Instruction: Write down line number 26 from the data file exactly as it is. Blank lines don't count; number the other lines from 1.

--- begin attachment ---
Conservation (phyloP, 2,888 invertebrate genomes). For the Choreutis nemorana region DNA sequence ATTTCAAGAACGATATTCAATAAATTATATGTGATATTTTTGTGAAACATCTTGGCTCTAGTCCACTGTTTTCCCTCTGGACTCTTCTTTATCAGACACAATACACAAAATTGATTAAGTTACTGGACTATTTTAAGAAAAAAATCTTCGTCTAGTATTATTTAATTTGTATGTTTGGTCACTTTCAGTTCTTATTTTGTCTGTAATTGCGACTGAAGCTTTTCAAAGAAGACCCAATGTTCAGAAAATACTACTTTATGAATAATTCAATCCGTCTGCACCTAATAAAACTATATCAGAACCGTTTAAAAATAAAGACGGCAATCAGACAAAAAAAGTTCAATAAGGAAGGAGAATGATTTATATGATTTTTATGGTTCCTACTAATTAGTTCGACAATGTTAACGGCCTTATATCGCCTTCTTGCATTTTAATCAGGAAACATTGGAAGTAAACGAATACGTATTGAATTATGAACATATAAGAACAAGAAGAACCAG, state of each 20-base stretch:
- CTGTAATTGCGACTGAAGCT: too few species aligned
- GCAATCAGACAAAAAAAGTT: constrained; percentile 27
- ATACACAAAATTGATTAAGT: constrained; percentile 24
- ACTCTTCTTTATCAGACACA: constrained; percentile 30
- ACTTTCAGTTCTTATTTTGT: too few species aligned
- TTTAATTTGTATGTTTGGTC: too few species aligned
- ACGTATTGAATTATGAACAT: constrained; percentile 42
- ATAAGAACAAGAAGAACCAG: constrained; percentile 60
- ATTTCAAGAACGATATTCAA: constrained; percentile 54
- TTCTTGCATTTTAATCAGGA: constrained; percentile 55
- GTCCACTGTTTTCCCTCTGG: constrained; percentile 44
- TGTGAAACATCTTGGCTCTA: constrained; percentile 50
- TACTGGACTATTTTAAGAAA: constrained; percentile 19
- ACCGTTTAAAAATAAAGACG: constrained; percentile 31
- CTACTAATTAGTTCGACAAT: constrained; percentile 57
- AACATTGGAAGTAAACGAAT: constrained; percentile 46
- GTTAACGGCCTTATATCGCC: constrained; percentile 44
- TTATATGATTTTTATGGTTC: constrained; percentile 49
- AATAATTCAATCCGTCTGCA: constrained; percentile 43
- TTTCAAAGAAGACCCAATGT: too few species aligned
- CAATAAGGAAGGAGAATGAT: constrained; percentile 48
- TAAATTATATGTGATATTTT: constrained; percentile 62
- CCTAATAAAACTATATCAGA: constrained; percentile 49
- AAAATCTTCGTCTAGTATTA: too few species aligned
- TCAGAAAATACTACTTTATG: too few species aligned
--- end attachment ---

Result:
- TCAGAAAATACTACTTTATG: too few species aligned